Modelling Biennial Bearing in Apple Trees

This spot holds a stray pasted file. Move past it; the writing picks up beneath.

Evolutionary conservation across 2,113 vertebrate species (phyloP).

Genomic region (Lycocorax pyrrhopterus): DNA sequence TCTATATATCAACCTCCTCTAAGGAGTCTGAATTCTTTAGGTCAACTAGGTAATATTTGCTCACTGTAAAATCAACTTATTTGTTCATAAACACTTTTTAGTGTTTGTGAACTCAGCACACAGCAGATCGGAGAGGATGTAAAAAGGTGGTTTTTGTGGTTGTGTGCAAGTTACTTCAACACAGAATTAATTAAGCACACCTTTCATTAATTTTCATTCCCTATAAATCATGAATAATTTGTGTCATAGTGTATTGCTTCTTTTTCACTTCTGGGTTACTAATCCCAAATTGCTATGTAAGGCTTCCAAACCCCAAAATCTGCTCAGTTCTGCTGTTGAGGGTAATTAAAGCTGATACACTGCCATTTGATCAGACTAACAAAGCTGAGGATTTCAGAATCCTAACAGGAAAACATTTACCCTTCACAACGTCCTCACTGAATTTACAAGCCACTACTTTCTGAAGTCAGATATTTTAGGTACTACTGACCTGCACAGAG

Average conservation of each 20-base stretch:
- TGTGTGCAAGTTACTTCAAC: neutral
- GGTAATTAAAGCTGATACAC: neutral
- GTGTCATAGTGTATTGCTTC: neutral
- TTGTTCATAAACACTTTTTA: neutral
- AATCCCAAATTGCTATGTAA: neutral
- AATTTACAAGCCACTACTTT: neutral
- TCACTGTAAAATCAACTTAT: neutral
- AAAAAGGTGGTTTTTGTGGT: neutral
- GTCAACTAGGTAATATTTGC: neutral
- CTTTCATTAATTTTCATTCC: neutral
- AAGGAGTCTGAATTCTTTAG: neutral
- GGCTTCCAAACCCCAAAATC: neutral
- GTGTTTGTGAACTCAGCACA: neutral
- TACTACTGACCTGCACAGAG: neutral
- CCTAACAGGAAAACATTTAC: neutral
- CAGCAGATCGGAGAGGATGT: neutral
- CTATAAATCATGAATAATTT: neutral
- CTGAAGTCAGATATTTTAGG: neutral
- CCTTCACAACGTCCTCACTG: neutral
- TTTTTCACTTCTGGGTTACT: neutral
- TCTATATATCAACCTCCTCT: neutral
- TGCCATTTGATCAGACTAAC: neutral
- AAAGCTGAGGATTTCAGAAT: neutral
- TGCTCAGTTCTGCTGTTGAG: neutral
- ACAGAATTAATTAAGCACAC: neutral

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Many commercially grown apple cultivars have a biennial cropping habit, producing many small fruit in one year and few or none in the following year. The production of fruits is known to inhibit flower initiation for the following year. This undesirable trait is frequently managed by removing (thinning) some flowers or young fruit in years of heavy flowering which improves the size of remaining fruits, but does not reliably improve flowering in the following year. The effect of thinning on flower initiation is not well understood. Two mathematical models are developed describing the relationship between flowering in one year and the next. The first models the effects of thinning on return bloom and attempts to define maximum repeatable flower number. The second models how proximity of growing points may impact biennial bearing and maximum annual flower number. This second model may be useful to advance research into biennial bearing in apple.